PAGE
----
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ANU scientists hit efficiency record with perovskite solar cells

Over 26 percent efficiency achieved using perovskite-silicon tandem approach 

Researchers at The Australian National University (ANU) have achieved a new record efficiency for low-cost semi-transparent perovskite solar cells in a breakthrough that theu say could bring down the cost of generating solar electricity.

The team led by The Duong from the ANU Research School of Engineering have achieved over 26 percent efficiency in converting sunlight into energy, by mechanically combining perovskite with silicon solar cells.

In their paper 'Rubidium Multication Perovskite with Optimized Bandgap for Perovskite-Silicon Tandem with over 26 percent Effiiciency' in Advanced Energy Materials, the team explain how Rubidium doping improves the crystallinity and suppresses the defect migration in the 1.73 eV band gap perovskite. This leads to improvements in cell performance and light stability. 

They made a semi-transparent perovskite cell with a steady-state efficiency of 16 percent and average transparency of 84 percent between 720 and 1100 nm. By combining it with a 23.9 percent silicon cell, they obtained an efficiency of 26.4 percent (10.4 percent from the silicon cell) for the four terminal tandem cell. This is very close to the current record for a single junction silicon cell of 26.6 percent.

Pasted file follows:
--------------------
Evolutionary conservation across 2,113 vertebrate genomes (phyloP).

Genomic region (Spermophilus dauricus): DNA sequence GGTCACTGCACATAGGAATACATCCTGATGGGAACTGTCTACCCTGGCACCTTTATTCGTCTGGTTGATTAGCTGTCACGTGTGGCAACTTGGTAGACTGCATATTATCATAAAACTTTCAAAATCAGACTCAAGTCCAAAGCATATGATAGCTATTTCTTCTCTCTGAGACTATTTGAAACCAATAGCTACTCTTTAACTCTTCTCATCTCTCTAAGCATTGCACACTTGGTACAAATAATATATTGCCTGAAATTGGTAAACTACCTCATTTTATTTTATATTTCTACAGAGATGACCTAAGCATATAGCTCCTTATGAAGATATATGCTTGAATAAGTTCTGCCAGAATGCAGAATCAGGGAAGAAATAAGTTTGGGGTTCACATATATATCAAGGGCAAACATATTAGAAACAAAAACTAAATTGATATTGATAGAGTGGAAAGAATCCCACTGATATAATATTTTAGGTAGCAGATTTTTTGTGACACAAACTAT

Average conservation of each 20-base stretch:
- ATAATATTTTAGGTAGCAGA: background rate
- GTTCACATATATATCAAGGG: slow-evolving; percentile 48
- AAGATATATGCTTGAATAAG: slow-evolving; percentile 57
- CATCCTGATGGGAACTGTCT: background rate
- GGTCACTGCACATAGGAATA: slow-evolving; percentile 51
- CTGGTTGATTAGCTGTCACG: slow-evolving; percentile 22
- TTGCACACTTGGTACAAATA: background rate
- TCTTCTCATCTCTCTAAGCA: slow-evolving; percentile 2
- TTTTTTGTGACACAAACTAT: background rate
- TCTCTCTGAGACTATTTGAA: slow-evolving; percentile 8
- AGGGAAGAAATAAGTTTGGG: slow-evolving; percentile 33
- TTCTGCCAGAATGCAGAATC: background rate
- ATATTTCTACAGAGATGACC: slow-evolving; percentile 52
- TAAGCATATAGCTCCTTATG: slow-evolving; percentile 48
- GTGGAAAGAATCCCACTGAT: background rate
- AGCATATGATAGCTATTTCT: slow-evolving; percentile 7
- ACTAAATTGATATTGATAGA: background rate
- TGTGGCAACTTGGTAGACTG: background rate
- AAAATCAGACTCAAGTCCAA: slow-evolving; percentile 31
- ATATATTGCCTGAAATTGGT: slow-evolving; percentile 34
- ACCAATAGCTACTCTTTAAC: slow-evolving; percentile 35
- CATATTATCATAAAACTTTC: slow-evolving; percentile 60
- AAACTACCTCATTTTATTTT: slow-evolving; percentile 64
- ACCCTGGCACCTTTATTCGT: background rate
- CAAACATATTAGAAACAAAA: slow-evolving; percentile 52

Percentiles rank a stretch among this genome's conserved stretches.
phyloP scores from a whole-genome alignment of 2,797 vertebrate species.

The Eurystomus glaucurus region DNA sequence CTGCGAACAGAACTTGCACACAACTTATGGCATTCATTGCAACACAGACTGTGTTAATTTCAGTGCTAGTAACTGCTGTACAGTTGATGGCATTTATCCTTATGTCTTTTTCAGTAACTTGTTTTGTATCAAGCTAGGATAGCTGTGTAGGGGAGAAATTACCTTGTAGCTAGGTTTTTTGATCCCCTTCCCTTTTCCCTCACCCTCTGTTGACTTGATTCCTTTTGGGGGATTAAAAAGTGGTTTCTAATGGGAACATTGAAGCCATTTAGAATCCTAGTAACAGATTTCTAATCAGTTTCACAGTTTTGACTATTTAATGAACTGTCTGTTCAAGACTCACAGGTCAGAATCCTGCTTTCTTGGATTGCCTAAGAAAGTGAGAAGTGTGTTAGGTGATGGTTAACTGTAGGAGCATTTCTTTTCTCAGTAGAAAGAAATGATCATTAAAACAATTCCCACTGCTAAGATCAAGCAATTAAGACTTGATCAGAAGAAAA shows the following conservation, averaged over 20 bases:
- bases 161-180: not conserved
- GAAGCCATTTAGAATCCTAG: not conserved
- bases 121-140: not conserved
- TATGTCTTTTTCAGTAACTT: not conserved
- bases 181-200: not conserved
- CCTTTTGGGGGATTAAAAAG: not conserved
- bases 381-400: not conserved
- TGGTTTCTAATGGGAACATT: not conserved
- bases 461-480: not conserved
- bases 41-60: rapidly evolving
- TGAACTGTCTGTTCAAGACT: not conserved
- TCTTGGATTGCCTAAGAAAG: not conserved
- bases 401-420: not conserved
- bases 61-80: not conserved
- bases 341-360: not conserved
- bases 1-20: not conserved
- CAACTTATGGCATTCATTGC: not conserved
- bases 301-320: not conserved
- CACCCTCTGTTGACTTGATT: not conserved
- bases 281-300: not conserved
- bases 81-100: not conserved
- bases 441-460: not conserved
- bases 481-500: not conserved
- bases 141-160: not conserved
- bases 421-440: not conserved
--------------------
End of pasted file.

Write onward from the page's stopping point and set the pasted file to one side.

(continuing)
After several cycles of 12 hours of light/dark, the cell retains 90 percent of its initial efficiency. 

"Until now efficiencies of this kind have only been achieved using high cost materials normally used on satellites," said Duong, a PhD student. "We are now a step closer to a low cost alternative."

The research is supported by $3.6 million in funding from the Australian Renewable Energy Agency.

Kylie Catchpole, a professor from the ANU Research School of Engineering said the advances in solar technology were good news for consumers, although the perovskite cells were not yet ready for use on rooftops.

"This breakthrough opens the way to increasing the efficiency of silicon solar cells further, and in a cheap way," she said.

"The key challenge for now is achieving the same stability as we have with silicon solar cells that can be put out on a roof for 20 years using perovskite.

"Over the next few years we are planning to increase efficiencies to 30 percent and beyond."

This work was part of the 'High-efficiency silicon/perovskite solar cells' project led by University of New South Wales with research partners ANU, Monash University, Arizona State University, Suntech R&D Australia Pty Ltd and Trina Solar.

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